If you fancy your very own Peel Trident, proudly made in Britain, there’s an handful of them left, with prices starting from £12,999. So, not all that cheep to buy, but incredibly cheap to run… as they say, almost cheaper than walking 🙂
Right. I like Lambrettas. I like bubble cars. What could be better than a Lambretta Bubble Car? Well, there was one (or more than one)… or there nearly was one; The Lambretta Mink. Above are pics of a one-off prototype, developed in the 60’s. Details are lost in the murk of history, but we do know it’s powered by a SX200 engine, and is capable of 60mph. The current owner is now looking to sell, so if you’ve got £20k knocking around, contact Ian Frankland (of Taffspeed fame) and he’ll forward you the details (Like those warnings on the +1 channels and iPlayer …if your reading this “in the future” this post was written in January 2014 – don’t pester Mr Frankland).Although a complete ‘one off’ the Mink is not totally alone in the Lambretta microcar stakes. There is the previously featured Lambretta Willam… (above) a boxy little car, but with a certain childlike charm about it… it looks like it was designed by a seven year old, in a good way. There’s even a video if you follow the link.
Also from France, and slightly smoother Lambretta like curves, more along the lines of the Mink is the Avolette. A proper “bubble car” almost of bumper car proportions and appearance. There were several incarnations of this little beauty, with power units from Sachs and Maico. One of the key features of this little gem was the single “cyclops” headlight. The “New Avolette” was a Lambretta engined variant shown at the Cycle-Salon in 1957, but never making it as far as production. The pics come from the Glumso Smart Drivers blog, which has much more info here.
There are of course, the successful Lambro range of commercial vehicles from Lambretta, but these fall into a slightly different category of “micro-commercial” in my book.
I’ve got a bit of a thing for microcars, or ‘bubble’ cars if you will. You may have spotted a couple of posts, spread through blog. It’s a bit of an odd fixation…but I suppose I look upon bubble cars pretty much like the Germans do when they call them Kabinenroller – which translates as “Cabin Scooters” …and that’s pretty much how I see them, rather than cars, scooters with roofs. And when my waterproofs are leaking (again) they seem eminently sensible!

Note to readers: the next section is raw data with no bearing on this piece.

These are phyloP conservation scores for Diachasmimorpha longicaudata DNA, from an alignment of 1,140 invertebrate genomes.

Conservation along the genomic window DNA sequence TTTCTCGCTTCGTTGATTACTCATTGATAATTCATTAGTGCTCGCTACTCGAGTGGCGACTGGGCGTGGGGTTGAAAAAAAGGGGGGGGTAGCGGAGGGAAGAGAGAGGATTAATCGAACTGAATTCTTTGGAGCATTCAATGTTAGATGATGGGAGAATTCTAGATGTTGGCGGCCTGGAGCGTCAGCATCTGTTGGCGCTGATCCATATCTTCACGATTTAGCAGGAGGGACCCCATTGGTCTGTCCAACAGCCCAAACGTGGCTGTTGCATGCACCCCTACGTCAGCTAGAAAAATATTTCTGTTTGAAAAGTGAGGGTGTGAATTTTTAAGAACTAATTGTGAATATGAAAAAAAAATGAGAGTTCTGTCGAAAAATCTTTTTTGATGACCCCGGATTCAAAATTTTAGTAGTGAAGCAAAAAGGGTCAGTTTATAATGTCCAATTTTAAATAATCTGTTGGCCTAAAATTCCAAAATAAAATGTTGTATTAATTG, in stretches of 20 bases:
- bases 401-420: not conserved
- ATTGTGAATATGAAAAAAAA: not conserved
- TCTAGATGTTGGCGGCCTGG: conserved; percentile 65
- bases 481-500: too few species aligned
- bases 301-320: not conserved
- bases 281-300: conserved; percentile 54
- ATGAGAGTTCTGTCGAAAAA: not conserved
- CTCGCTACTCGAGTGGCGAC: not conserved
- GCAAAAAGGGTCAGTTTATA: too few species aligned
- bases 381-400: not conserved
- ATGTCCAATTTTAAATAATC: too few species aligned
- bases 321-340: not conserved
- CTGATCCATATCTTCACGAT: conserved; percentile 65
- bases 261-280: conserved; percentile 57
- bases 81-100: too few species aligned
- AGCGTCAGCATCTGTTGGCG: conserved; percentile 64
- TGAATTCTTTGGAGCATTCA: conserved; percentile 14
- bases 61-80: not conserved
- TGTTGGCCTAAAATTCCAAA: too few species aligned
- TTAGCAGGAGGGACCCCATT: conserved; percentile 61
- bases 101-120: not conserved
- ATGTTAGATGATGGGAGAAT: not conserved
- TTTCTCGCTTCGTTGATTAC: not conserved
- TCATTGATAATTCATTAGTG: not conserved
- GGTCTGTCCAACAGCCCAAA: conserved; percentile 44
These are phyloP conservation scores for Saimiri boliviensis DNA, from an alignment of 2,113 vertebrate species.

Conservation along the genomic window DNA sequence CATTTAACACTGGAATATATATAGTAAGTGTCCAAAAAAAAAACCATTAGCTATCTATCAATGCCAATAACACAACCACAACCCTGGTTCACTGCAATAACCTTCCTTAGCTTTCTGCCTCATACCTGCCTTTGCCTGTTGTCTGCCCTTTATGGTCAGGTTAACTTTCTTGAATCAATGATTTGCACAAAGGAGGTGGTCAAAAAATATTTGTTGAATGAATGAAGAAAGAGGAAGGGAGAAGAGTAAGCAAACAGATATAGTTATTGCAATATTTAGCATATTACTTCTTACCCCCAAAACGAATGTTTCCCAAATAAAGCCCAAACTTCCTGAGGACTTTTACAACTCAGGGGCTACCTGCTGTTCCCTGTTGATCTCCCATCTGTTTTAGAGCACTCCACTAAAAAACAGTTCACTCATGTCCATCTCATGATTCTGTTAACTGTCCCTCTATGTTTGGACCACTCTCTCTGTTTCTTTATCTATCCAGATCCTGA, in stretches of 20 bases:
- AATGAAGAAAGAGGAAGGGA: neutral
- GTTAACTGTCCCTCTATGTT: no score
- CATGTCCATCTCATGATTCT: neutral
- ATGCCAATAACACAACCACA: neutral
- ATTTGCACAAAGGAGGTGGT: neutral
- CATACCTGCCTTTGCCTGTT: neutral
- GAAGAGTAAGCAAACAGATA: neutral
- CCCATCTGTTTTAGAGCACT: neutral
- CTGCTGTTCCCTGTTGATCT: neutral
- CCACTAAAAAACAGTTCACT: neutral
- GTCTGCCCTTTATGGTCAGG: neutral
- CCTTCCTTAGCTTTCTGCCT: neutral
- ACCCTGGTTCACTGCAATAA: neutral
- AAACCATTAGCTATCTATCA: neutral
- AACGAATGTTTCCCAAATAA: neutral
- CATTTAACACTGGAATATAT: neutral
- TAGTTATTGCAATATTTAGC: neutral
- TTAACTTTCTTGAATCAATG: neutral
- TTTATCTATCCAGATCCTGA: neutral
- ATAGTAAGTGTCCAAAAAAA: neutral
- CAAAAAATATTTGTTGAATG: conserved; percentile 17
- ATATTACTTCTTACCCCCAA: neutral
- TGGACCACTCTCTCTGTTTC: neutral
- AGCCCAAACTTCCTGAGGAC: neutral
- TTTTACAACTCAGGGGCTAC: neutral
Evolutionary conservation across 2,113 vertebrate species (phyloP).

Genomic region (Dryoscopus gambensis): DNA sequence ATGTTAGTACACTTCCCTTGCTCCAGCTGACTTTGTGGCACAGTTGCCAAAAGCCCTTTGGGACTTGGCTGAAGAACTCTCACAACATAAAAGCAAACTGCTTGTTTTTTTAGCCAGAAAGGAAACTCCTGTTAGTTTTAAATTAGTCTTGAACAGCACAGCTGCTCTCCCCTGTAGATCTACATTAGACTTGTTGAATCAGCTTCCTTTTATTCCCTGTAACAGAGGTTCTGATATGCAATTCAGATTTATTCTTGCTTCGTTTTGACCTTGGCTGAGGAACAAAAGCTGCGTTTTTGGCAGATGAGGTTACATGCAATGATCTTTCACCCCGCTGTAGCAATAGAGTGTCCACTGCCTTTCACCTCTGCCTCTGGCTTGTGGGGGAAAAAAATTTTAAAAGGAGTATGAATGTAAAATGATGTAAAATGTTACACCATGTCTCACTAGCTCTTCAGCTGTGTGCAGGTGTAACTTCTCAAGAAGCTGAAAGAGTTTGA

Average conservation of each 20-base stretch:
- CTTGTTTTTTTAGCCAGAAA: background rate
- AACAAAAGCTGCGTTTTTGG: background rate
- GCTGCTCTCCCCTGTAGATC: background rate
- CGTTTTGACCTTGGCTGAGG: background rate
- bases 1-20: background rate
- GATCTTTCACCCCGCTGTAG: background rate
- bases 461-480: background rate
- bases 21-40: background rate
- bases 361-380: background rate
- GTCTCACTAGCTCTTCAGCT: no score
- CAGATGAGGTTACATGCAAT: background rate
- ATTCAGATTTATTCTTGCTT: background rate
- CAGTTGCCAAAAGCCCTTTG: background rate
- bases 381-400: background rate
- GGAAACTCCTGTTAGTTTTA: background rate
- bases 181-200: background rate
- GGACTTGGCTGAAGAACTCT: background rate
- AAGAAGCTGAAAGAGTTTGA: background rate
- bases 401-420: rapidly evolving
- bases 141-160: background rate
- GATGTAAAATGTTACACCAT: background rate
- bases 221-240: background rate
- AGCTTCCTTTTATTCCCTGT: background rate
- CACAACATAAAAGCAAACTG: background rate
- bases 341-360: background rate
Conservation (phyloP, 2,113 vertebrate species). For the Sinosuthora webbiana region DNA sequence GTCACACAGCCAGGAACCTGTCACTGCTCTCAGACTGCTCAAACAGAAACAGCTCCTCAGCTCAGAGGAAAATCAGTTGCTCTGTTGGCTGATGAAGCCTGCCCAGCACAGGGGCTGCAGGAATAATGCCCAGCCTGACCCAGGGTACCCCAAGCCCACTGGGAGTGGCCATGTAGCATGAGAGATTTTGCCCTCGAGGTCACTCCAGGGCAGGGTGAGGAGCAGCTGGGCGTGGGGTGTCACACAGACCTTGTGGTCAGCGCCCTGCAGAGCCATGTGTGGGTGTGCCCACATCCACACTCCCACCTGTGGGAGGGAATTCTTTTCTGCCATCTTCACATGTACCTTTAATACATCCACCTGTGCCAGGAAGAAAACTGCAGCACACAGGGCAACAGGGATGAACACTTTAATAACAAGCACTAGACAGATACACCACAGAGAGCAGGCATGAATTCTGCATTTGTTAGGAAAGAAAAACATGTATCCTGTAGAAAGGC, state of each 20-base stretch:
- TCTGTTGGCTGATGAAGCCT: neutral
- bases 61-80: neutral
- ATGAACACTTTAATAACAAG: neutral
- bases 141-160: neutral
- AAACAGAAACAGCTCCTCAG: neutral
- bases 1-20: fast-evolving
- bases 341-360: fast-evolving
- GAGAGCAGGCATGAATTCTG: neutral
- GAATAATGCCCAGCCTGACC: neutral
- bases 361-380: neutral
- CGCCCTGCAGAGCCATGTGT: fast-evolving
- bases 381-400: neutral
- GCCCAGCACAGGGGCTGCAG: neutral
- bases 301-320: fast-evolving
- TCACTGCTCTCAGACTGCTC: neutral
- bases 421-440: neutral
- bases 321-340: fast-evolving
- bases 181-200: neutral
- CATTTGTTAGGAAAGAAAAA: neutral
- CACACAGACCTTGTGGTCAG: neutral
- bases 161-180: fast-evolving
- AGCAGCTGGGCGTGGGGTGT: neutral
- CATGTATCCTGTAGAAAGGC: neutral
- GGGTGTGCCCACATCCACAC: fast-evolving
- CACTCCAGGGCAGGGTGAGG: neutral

Anyway… there’s the usual suspects of Messerschmitts and Isettas, which are probably the best known of the bunch (The Lambretta & Vespa of the microcar world, if you will), but, as with scooters, there are a whole bunch of lesser known marques… including the next rank, Heinkels, Subarus (Post coming soon on these) and even one from Piaggio, the Vespa 400. One I had never come across before though is this Greek bubble… (hence the Double Bubble title for those of you who know their CRS).
It’s called a Attica 200, and was produced in Greece from 1968 to 1971, with a fair degree of success in the greek home market. To my mind it’s got some nice lines, kind of like the offspring of a Heinkel Trojan and an old Saab 93. Which is a good thing. Should you wish to know more, Wikipedia provides a few facts as usual, I won’t trouble you with them here. I will give a shout out to the excellent Sake Racers blog, where I found the image originally, and just to get things back on track, here’s a link to the Lambretta Club Hellas, our Lambretta riding friends in sunny Greece. So that’s two Greek flavoured posts in one week… funny how things work out.
I posted about this little beauty on my other blog, here, ages ago. Then it all went a bit quiet. … nothing. No updates on the website, nada. Until I spotted a link to this video on Facebook. I seriously want one of these… it would ‘go’ so well with my Series 2…The colour even matches (in the video). I’ll keep you updated if I hear more!